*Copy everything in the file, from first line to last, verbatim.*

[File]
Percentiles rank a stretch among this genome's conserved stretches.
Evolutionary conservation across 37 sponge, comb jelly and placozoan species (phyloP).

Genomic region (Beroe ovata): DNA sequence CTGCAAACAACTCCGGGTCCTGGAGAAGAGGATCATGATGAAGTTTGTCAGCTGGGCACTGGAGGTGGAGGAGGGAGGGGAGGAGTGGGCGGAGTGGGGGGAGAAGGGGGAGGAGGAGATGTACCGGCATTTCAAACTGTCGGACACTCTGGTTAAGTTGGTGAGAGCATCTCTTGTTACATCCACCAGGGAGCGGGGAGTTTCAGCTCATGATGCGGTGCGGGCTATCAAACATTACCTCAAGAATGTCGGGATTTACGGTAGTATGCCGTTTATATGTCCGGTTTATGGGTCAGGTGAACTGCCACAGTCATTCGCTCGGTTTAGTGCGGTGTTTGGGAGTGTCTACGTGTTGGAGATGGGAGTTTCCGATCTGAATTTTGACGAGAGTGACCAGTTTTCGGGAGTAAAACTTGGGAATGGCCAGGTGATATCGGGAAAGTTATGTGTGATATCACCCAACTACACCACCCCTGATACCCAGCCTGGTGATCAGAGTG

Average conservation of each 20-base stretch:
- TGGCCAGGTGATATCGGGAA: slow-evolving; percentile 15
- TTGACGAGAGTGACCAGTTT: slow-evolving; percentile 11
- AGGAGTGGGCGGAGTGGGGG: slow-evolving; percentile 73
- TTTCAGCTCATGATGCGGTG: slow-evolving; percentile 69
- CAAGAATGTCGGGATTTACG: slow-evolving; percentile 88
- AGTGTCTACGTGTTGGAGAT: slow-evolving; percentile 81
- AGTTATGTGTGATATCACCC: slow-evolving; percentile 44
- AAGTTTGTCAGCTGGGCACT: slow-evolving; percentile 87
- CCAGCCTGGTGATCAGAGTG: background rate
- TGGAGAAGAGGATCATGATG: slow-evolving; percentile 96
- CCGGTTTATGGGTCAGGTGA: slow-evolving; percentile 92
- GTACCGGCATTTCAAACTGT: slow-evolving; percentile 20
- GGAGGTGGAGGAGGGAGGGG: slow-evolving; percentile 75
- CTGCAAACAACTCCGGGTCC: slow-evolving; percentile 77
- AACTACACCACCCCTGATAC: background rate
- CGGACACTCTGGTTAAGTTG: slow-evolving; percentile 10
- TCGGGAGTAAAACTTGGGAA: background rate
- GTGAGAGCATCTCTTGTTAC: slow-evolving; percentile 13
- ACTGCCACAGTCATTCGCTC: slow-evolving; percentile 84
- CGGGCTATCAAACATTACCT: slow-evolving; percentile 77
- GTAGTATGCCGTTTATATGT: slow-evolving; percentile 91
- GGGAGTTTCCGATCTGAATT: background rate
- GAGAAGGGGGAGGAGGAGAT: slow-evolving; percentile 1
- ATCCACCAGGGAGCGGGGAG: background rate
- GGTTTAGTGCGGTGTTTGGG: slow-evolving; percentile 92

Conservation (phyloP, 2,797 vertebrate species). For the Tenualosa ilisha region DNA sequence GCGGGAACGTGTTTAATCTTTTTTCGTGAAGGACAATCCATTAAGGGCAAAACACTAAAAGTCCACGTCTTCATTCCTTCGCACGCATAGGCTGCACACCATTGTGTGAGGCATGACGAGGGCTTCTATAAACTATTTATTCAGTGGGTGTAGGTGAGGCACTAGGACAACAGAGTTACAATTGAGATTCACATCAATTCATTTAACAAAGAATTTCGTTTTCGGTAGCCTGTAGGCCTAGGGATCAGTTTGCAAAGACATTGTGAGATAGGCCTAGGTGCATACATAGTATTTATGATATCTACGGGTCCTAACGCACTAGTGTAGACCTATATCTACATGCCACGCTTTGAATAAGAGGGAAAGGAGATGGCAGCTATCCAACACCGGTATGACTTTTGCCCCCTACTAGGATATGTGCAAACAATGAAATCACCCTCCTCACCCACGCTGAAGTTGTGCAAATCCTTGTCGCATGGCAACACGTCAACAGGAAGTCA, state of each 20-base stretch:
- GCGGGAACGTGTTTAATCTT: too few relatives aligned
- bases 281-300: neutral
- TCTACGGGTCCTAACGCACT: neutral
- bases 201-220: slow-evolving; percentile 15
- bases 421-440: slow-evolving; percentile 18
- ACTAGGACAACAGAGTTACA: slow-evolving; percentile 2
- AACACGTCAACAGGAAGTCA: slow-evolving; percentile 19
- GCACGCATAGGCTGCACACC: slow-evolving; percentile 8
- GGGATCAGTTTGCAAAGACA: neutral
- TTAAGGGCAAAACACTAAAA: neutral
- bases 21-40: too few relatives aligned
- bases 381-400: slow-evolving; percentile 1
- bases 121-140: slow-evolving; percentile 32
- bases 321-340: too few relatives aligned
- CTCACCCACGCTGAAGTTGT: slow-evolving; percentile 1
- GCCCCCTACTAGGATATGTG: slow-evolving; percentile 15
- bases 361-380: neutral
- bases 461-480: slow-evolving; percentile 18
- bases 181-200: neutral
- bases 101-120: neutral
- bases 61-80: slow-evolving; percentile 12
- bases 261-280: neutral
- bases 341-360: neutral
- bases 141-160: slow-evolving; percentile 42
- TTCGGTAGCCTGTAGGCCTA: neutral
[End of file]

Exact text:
Percentiles rank a stretch among this genome's conserved stretches.
Evolutionary conservation across 37 sponge, comb jelly and placozoan species (phyloP).

Genomic region (Beroe ovata): DNA sequence CTGCAAACAACTCCGGGTCCTGGAGAAGAGGATCATGATGAAGTTTGTCAGCTGGGCACTGGAGGTGGAGGAGGGAGGGGAGGAGTGGGCGGAGTGGGGGGAGAAGGGGGAGGAGGAGATGTACCGGCATTTCAAACTGTCGGACACTCTGGTTAAGTTGGTGAGAGCATCTCTTGTTACATCCACCAGGGAGCGGGGAGTTTCAGCTCATGATGCGGTGCGGGCTATCAAACATTACCTCAAGAATGTCGGGATTTACGGTAGTATGCCGTTTATATGTCCGGTTTATGGGTCAGGTGAACTGCCACAGTCATTCGCTCGGTTTAGTGCGGTGTTTGGGAGTGTCTACGTGTTGGAGATGGGAGTTTCCGATCTGAATTTTGACGAGAGTGACCAGTTTTCGGGAGTAAAACTTGGGAATGGCCAGGTGATATCGGGAAAGTTATGTGTGATATCACCCAACTACACCACCCCTGATACCCAGCCTGGTGATCAGAGTG

Average conservation of each 20-base stretch:
- TGGCCAGGTGATATCGGGAA: slow-evolving; percentile 15
- TTGACGAGAGTGACCAGTTT: slow-evolving; percentile 11
- AGGAGTGGGCGGAGTGGGGG: slow-evolving; percentile 73
- TTTCAGCTCATGATGCGGTG: slow-evolving; percentile 69
- CAAGAATGTCGGGATTTACG: slow-evolving; percentile 88
- AGTGTCTACGTGTTGGAGAT: slow-evolving; percentile 81
- AGTTATGTGTGATATCACCC: slow-evolving; percentile 44
- AAGTTTGTCAGCTGGGCACT: slow-evolving; percentile 87
- CCAGCCTGGTGATCAGAGTG: background rate
- TGGAGAAGAGGATCATGATG: slow-evolving; percentile 96
- CCGGTTTATGGGTCAGGTGA: slow-evolving; percentile 92
- GTACCGGCATTTCAAACTGT: slow-evolving; percentile 20
- GGAGGTGGAGGAGGGAGGGG: slow-evolving; percentile 75
- CTGCAAACAACTCCGGGTCC: slow-evolving; percentile 77
- AACTACACCACCCCTGATAC: background rate
- CGGACACTCTGGTTAAGTTG: slow-evolving; percentile 10
- TCGGGAGTAAAACTTGGGAA: background rate
- GTGAGAGCATCTCTTGTTAC: slow-evolving; percentile 13
- ACTGCCACAGTCATTCGCTC: slow-evolving; percentile 84
- CGGGCTATCAAACATTACCT: slow-evolving; percentile 77
- GTAGTATGCCGTTTATATGT: slow-evolving; percentile 91
- GGGAGTTTCCGATCTGAATT: background rate
- GAGAAGGGGGAGGAGGAGAT: slow-evolving; percentile 1
- ATCCACCAGGGAGCGGGGAG: background rate
- GGTTTAGTGCGGTGTTTGGG: slow-evolving; percentile 92

Conservation (phyloP, 2,797 vertebrate species). For the Tenualosa ilisha region DNA sequence GCGGGAACGTGTTTAATCTTTTTTCGTGAAGGACAATCCATTAAGGGCAAAACACTAAAAGTCCACGTCTTCATTCCTTCGCACGCATAGGCTGCACACCATTGTGTGAGGCATGACGAGGGCTTCTATAAACTATTTATTCAGTGGGTGTAGGTGAGGCACTAGGACAACAGAGTTACAATTGAGATTCACATCAATTCATTTAACAAAGAATTTCGTTTTCGGTAGCCTGTAGGCCTAGGGATCAGTTTGCAAAGACATTGTGAGATAGGCCTAGGTGCATACATAGTATTTATGATATCTACGGGTCCTAACGCACTAGTGTAGACCTATATCTACATGCCACGCTTTGAATAAGAGGGAAAGGAGATGGCAGCTATCCAACACCGGTATGACTTTTGCCCCCTACTAGGATATGTGCAAACAATGAAATCACCCTCCTCACCCACGCTGAAGTTGTGCAAATCCTTGTCGCATGGCAACACGTCAACAGGAAGTCA, state of each 20-base stretch:
- GCGGGAACGTGTTTAATCTT: too few relatives aligned
- bases 281-300: neutral
- TCTACGGGTCCTAACGCACT: neutral
- bases 201-220: slow-evolving; percentile 15
- bases 421-440: slow-evolving; percentile 18
- ACTAGGACAACAGAGTTACA: slow-evolving; percentile 2
- AACACGTCAACAGGAAGTCA: slow-evolving; percentile 19
- GCACGCATAGGCTGCACACC: slow-evolving; percentile 8
- GGGATCAGTTTGCAAAGACA: neutral
- TTAAGGGCAAAACACTAAAA: neutral
- bases 21-40: too few relatives aligned
- bases 381-400: slow-evolving; percentile 1
- bases 121-140: slow-evolving; percentile 32
- bases 321-340: too few relatives aligned
- CTCACCCACGCTGAAGTTGT: slow-evolving; percentile 1
- GCCCCCTACTAGGATATGTG: slow-evolving; percentile 15
- bases 361-380: neutral
- bases 461-480: slow-evolving; percentile 18
- bases 181-200: neutral
- bases 101-120: neutral
- bases 61-80: slow-evolving; percentile 12
- bases 261-280: neutral
- bases 341-360: neutral
- bases 141-160: slow-evolving; percentile 42
- TTCGGTAGCCTGTAGGCCTA: neutral